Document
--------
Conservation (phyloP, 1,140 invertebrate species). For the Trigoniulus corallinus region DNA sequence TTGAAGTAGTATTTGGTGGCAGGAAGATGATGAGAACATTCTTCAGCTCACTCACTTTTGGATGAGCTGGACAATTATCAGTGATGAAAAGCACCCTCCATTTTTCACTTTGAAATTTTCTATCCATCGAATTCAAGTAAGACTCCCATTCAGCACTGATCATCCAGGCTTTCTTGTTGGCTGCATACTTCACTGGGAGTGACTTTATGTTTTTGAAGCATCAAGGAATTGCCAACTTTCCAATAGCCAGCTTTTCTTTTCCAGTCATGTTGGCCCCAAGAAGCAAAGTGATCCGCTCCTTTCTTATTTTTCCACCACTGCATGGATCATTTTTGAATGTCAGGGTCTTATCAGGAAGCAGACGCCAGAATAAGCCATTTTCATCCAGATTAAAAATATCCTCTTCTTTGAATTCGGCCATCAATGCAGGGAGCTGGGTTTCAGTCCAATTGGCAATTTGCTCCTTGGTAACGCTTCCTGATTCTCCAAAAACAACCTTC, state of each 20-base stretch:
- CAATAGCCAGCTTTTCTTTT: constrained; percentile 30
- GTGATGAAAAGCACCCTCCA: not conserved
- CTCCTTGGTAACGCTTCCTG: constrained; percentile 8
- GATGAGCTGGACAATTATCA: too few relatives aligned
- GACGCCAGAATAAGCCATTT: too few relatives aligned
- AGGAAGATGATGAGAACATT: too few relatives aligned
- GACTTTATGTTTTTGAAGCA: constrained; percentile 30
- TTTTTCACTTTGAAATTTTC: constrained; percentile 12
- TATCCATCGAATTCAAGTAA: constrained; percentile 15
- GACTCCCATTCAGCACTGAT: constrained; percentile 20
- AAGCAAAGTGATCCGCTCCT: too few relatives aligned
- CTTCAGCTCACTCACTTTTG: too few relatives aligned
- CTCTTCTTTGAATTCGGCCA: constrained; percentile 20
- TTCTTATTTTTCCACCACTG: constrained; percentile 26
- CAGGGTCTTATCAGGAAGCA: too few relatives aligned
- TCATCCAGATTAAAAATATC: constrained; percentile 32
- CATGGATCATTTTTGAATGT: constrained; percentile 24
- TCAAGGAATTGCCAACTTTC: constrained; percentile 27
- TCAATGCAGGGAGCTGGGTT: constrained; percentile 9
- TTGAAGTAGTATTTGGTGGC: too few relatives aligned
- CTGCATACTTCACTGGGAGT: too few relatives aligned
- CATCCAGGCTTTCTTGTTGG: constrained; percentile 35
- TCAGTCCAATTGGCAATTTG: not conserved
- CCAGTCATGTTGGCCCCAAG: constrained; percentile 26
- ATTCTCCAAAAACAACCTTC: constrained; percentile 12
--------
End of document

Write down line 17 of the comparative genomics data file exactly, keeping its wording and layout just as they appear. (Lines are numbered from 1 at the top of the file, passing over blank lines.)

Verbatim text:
- TCATCCAGATTAAAAATATC: constrained; percentile 32